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  Amorphophallus Questions
From: Don Burns <burns at mobot.org> on 1997.07.07 at 07:26:19(922)
Way back in 1995 Wilbert Hetterscheid had some interesting comments on the
periodicity of Amorphophallus. I saved his note but it is on the machine
at home so hopefully he will join this topic with a comment.

Here in the tropics, Amorphophallus seems to wake up at reasonably
consistent times. I have observed for the last couple of years a pattern
that is definitely related to genus. But there are exceptions. For
example if dormant tubers have been stored differently than others of the
same genus, this pattern can be upset. And likewise, tubers that have
been attacked by fungus or were otherwise injured may be delayed.

This past year one of my A. titanum plants remained awake for three
months after all of the others went dormant in January. Those that went
dormant in January were awake again in April, and the one that went
dormant in April is only now emerging from its slumber. There was no
observable reason for thie one tuber to behave differently as it has been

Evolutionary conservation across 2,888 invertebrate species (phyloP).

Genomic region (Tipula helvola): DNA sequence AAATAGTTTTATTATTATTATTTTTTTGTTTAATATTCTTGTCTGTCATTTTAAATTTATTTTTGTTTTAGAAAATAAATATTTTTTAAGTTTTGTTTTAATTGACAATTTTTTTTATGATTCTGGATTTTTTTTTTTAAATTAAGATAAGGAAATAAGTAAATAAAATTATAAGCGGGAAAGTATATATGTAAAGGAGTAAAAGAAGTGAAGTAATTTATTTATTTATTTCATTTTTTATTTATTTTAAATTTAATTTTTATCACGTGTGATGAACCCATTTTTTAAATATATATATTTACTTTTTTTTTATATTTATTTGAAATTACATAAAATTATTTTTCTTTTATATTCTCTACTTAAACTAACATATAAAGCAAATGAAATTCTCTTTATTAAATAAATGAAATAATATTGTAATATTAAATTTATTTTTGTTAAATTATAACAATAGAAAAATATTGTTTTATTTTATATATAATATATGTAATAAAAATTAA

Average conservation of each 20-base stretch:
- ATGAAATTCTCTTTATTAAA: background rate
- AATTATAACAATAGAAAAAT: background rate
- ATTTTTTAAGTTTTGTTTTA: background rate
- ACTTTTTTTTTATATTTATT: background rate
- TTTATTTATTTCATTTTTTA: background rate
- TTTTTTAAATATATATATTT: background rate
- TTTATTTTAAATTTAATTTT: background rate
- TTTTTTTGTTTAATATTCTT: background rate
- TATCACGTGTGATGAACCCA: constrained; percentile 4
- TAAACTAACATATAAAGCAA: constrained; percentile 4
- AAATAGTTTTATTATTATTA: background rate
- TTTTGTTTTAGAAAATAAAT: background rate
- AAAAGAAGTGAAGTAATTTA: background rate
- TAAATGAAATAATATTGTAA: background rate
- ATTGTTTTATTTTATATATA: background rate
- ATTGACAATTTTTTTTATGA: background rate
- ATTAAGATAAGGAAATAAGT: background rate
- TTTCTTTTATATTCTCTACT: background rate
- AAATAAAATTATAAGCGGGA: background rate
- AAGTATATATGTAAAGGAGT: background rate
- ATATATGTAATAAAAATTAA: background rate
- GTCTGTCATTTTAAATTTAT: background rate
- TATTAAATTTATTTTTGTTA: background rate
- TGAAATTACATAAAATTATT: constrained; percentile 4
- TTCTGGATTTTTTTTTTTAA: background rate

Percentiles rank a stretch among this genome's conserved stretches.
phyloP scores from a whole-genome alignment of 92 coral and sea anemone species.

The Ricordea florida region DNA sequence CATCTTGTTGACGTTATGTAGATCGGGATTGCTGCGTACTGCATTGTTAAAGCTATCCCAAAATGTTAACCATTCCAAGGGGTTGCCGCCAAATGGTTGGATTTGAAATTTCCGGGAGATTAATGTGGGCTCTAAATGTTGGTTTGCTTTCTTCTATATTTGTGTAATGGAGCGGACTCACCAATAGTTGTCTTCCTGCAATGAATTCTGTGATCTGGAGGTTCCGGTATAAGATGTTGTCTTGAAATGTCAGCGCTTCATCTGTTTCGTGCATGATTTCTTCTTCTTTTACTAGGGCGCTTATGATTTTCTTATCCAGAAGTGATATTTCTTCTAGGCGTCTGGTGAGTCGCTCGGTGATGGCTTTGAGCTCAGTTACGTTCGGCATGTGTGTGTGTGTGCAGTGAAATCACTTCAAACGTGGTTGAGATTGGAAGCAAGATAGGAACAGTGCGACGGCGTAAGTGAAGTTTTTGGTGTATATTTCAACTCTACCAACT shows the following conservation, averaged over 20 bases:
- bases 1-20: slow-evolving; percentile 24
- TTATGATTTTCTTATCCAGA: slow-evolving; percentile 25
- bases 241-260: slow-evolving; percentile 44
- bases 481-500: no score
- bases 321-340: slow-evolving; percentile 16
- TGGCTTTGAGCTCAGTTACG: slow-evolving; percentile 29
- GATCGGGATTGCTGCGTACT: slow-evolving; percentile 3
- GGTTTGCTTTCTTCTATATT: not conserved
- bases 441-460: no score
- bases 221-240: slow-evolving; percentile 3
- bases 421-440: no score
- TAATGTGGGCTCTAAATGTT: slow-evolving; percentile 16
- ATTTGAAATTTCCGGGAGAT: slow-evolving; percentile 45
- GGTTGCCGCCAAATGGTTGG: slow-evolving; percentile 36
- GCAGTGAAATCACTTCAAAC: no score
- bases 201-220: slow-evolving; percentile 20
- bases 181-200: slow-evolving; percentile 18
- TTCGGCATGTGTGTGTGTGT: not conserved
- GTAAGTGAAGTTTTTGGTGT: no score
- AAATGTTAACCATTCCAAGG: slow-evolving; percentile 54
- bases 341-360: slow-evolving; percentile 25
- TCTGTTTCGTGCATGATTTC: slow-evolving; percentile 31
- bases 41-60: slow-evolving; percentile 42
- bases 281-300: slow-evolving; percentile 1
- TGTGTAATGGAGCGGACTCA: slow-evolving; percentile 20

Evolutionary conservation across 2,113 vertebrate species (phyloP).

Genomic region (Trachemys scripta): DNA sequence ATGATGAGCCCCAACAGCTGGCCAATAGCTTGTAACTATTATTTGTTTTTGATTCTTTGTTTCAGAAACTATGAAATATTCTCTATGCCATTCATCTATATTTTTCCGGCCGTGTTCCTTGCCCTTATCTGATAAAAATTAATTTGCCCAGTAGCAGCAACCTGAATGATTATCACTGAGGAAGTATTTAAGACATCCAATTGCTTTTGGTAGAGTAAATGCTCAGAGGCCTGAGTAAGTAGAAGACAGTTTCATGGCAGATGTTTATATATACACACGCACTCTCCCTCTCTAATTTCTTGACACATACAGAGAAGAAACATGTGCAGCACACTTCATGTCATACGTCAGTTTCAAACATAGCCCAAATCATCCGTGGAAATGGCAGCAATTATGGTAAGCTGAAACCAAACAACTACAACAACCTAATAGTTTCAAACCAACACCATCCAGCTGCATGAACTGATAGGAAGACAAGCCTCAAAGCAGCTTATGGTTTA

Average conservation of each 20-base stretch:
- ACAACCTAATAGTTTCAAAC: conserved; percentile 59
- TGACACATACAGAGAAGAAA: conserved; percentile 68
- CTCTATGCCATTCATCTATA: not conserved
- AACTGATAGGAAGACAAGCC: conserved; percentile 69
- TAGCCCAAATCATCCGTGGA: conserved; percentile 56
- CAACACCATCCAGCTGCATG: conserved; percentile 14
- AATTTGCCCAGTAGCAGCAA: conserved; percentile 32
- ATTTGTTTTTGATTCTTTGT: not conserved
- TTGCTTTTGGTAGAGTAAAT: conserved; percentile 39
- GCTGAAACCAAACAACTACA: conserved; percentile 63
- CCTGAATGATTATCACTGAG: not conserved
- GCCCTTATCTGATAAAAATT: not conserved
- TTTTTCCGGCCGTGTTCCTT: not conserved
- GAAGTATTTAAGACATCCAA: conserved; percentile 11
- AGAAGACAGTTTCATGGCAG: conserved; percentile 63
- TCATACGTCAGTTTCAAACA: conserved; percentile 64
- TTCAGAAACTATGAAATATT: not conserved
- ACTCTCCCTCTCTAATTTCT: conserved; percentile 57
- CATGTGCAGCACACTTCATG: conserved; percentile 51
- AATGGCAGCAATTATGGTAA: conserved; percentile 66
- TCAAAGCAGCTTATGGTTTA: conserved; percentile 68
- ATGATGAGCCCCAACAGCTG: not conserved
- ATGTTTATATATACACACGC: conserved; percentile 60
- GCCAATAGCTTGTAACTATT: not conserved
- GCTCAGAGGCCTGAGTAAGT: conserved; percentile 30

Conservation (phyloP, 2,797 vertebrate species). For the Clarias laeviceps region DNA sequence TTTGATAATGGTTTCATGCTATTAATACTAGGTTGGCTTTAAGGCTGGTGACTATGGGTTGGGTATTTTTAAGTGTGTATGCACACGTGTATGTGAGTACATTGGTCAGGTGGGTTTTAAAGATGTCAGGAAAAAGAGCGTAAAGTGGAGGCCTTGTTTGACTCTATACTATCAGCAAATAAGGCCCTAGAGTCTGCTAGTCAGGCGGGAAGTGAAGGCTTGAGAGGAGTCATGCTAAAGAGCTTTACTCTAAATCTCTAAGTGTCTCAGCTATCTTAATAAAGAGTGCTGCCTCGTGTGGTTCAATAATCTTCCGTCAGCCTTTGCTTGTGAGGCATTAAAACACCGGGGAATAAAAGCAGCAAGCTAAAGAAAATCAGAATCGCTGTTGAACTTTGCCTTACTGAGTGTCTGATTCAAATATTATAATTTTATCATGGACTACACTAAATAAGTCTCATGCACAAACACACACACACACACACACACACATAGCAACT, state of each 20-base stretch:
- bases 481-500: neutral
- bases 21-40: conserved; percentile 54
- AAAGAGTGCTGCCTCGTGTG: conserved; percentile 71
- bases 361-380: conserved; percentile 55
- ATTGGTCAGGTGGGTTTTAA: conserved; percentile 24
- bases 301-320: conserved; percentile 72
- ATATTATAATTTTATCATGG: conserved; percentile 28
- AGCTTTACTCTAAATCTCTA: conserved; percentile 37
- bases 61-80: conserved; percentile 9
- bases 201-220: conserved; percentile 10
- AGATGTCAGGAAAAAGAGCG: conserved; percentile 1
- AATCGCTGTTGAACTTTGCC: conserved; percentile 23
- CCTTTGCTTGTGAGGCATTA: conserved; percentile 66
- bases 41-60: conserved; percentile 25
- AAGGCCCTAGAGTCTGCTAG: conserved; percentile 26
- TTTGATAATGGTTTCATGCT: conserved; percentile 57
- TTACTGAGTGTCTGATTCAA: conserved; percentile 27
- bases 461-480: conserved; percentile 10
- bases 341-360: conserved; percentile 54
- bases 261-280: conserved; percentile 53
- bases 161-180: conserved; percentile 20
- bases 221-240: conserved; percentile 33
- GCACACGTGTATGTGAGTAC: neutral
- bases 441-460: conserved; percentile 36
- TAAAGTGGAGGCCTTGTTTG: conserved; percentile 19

treated identically to the others. All were germinated from seed in
February of 1995.

The byword seems to be Patience! As long as a dormant tuber remains firm,
not soft or mushy, it will awaken - sometime.

Don

+More
From: "NAME \"Wilbert Hetterscheid\"" <W.HETTER at pbga.agro.nl> on 1997.07.08 at 15:41:43(926)
About dormancy in Amorphophallus:

Species from the monsoon areas in Asia and those from Africa in general
have a distinct rhythm of growth once newly collected. Most flower in spring
(as on the northern hemisphere) and in cultivation when not pollinated, will
produce a leaf in one or two months after that. The African species always
produce a leaf after/alongside flowering. The Asian monsoon species won't
produce a leaf when effectively fertilised, in the wild or in cultivation.

The everwet species have a tendency in cultivation to skip dormancy or keep
it very short, hence they should not be left to dry when dormancy sets in.
These species may even produce an inflorescence alongside an older leaf,
at which time the older leaf often decays or shortly after that.

In cultivation, after a few years there seems to develop a synchronicity in
flowering period, irrespective of origin of the species. here in Holland
ca. 80% of the species flower in spring from march to June. I suppose this
is the result of higher temperatures.

Hope this helps.

Cheers,
Wilbert

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